NFL Scrambles As Pressure Mounts

As disenchanted fans and committed critics alike excoriate the National Football League on social media, and media outlets continue to probe what its officials knew when about the elevator tapes of Baltimore Ravens running back Ray Rice slugging his then-fiancée in an elevator, the enterprise’s billion-dollar question is what will the advertisers do. 

“Sponsors such as Nike and Electronic Arts have ended their relationship with Ray Rice, but, so far, the sponsors whose big bucks help fuel the NFL are standing by the league,” blogs the Washington Post’s Cindy Boren. 



“That doesn’t mean they aren’t monitoring the situation,” she continues, or “… that women’s groups won’t be pressuring sponsors to pull out the dollars they shell out for advertising on TV and elsewhere. The possibility that the league’s bottom line might be affected is the biggest threat to [Roger] Goodell’s future as commissioner.”

Meanwhile, Verizon CEO Lowell McAdam yesterday called Goodell a man of “very high integrity” while announcing that the company would partner with the NFL to create a domestic-violence awareness program, Bloomberg’s Crayton Harrison reports.

“I worry less about the fans than the sponsors in the short term,” Paul Swangard, managing director of the Warsaw Sports Marketing Center at the University of Oregon, tellsUSA Today’s David Leon Moore. “…Sponsors could and should be wary because they have a lot to lose by any backlash that does emerge.”

An Anheuser-Busch spokesperson tells Moore that it has “no comment on the situation at this time.” PepsiCo says: “Domestic violence is completely unacceptable. We are encouraged to see the NFL is now treating this with the seriousness it deserves.”

The NFL image problem has been fueled by questions of its credibility, which was already strained by its position regarding concussions. The commissioner’s office says none of its executives actually saw the tape of what transpired inside the elevator until it was posted to TMZ on Monday; an unnamed law enforcement source claims otherwise in a widely published AP story. On Wednesday, the NFL named former FBI director Robert Mueller to lead an investigation into its action.

On Wednesday, the National Organization for Women called for Goodell’s ouster, “saying in a statement the league has ‘lost its way,’” CBS News reported in a story that also covered an ardent defense of the commissioner by New England Patriots owner Robert Kraft on “CBS This Morning.”

Indeed, some see Goodell as a $44.2-million-a-year straw man for the real powers that be. 

“The notion that, as NFL commissioner, he is the most powerful man in sports should be retired with the nobility of playing through concussions,” writes Phil Rosenthal in the Chicago Tribune. “The owners are Goodell’s bosses. They are the bosses. This isn’t the typical bane of corporate America, the too-complacent lap dog board bending to the will of the executive. Goodell didn’t make $44.2 million in 2012 by telling his overlords what to do, but by making them richer and more powerful.”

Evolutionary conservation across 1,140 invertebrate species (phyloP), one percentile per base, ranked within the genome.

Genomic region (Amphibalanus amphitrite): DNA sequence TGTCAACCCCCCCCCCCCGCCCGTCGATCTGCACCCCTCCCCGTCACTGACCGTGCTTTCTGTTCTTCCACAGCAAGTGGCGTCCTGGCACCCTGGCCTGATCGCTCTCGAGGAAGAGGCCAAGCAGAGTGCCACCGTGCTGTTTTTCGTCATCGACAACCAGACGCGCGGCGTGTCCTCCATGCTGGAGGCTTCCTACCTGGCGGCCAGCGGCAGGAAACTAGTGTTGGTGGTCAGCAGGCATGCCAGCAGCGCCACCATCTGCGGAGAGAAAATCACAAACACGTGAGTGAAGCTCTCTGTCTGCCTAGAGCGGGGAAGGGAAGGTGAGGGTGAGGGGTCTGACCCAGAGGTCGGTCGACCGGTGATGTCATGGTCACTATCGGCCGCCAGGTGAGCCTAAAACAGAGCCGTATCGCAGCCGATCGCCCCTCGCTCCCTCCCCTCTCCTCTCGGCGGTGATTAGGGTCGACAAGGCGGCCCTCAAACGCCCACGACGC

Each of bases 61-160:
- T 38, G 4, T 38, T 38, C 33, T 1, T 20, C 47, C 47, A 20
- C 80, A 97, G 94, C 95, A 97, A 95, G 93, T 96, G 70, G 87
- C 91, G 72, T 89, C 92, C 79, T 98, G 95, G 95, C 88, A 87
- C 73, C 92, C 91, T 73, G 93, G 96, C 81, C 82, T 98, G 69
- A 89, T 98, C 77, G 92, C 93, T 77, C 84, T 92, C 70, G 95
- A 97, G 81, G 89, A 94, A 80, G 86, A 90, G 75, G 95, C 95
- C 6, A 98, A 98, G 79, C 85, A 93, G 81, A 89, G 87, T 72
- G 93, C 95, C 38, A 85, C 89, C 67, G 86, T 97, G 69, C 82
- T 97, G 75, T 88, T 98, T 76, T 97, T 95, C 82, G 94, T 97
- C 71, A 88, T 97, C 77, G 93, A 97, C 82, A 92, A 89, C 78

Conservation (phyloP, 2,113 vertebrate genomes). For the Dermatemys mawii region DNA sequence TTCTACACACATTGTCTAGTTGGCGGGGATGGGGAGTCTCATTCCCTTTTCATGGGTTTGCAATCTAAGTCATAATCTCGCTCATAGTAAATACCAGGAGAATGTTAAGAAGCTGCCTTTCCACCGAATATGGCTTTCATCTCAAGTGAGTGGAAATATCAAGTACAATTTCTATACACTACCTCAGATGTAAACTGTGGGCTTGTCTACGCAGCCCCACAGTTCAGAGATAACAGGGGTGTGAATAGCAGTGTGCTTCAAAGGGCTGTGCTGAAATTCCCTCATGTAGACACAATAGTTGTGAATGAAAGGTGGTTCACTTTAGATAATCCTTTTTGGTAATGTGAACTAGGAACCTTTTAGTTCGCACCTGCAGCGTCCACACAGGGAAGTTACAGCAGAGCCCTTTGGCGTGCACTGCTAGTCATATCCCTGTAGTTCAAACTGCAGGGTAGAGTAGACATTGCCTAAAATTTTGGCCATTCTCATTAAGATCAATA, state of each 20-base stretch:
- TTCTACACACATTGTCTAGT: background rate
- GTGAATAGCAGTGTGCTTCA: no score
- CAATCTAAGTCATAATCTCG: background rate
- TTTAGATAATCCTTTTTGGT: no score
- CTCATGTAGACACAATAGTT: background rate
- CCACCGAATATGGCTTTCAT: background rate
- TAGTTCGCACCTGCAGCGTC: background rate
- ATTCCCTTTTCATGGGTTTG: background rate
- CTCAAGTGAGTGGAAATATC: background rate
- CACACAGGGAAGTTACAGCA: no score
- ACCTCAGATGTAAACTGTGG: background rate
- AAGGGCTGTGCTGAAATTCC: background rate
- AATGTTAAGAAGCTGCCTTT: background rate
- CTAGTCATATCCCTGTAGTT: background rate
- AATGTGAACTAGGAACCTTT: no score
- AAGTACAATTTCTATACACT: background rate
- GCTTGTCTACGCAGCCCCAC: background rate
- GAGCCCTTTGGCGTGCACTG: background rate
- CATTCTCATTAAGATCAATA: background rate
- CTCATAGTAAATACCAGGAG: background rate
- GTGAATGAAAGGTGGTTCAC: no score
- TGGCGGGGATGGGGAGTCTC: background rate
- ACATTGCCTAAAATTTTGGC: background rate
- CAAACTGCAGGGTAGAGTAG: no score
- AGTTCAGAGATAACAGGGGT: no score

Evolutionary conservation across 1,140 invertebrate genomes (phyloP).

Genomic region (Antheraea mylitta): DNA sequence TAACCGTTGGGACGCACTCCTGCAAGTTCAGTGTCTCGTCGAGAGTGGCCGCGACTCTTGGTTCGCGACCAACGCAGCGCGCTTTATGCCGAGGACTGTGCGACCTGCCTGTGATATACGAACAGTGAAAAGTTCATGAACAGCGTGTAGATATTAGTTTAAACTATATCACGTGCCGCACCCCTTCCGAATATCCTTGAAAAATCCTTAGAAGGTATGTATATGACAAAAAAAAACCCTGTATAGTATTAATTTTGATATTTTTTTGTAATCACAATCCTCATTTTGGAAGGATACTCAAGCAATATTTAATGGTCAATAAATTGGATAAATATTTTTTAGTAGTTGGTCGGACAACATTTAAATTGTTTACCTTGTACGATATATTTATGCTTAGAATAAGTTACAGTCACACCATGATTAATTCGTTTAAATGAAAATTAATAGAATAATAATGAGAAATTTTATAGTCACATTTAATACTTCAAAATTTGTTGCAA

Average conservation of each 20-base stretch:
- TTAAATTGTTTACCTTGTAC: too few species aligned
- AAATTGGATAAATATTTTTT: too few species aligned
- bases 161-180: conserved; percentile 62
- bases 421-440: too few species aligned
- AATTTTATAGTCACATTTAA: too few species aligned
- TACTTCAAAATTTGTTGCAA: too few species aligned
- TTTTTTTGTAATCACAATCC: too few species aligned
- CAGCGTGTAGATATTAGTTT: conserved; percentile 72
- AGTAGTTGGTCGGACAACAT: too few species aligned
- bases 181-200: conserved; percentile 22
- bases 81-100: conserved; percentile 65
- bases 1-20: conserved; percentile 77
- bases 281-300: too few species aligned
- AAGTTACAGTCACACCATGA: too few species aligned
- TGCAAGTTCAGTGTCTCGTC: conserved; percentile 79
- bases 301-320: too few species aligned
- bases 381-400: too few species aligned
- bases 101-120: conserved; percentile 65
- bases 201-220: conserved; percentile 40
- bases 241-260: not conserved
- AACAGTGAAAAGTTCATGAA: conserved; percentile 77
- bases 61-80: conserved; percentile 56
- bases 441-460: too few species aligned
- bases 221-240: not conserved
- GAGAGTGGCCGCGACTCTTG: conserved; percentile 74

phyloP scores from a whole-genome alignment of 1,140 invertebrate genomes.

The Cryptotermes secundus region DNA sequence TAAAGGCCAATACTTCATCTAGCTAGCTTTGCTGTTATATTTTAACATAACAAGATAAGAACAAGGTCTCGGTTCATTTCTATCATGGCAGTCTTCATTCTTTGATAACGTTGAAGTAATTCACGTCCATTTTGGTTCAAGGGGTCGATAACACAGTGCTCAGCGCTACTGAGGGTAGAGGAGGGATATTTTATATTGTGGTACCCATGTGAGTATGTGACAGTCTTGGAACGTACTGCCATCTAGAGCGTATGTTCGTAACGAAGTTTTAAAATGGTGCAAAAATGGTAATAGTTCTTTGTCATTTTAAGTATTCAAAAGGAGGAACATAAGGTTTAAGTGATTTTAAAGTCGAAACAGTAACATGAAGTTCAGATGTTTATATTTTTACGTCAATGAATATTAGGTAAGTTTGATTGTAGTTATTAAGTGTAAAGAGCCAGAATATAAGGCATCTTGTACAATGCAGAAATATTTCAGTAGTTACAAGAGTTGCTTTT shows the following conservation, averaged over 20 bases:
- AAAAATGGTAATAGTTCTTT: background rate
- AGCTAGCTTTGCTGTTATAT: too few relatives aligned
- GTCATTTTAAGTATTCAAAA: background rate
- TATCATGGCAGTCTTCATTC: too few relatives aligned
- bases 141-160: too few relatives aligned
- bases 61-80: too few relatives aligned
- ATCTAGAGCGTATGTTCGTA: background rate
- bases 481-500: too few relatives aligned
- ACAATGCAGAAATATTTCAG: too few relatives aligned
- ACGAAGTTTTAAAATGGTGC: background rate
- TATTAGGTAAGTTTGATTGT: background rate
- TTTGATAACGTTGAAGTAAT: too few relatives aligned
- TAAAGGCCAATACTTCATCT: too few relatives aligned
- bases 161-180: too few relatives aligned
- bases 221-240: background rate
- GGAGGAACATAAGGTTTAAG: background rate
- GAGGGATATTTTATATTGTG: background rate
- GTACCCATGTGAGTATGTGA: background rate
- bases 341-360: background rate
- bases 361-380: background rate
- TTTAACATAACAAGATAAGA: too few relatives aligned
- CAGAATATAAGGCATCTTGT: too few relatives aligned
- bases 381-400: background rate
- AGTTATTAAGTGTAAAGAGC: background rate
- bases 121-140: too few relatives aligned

“Ray Rice is the NFL’s Katrina,” writes Scott Ostler on SF Gate. “The supreme leader is slow to react, then treats the crisis casually, truth and honesty and honor get trampled, greed/insensitivity/incompetence run amok. People get hurt. And maybe — hopefully — we all learn something and grow as a nation.”

Even the Mueller appointment is being questioned. In a Los Angeles Times commentary, Sam Farmer writes that although Mueller is undoubtedly qualified, he comes with several conflicts of interest and suggests the league “needs to be careful not to punch another hole in the hull.”

“As ProFootballTalk’s Mike Florio points out, Mueller works for the law firm, WilmerHale, that recently helped the NFL negotiate a multibillion-dollar deal with DirecTV,” Farmer writes. “ESPN points out that the firm previously represented Washington Redskins owner Daniel Snyder, and it’s the former firm of Dick Cass, president of the Baltimore Ravens, Rice’s former team.”

Meanwhile, even as 16 female senators sent a letter to Goodell “requesting that the NFL adopt a zero-tolerance policy against domestic violence,” fans such as Adrian Beale showed up at the Ravens game against the Pittsburgh Steelers last night wearing jerseys emblazoned with Rice’s No. 27. 

“That’s none of my business. Families go through that stuff every day,” Beale tells Kent Babb in the Washington Post.

Also in the Washington Post, Mike Wise yesterday called for Goodell to step down before Sunday’s games are played. “It comes down to this: If Goodell’s league cannot better protect battered women, what good is this moral armor Goodell has the audacity to call ‘The Shield’?” 

The Shield is the “Official Brand of the NFL.”

Wise went on to quote Elie Wiesel, “the activist who survived three concentration camps, [who] once said: ‘The opposite of love is not hate, it’s indifference.’”

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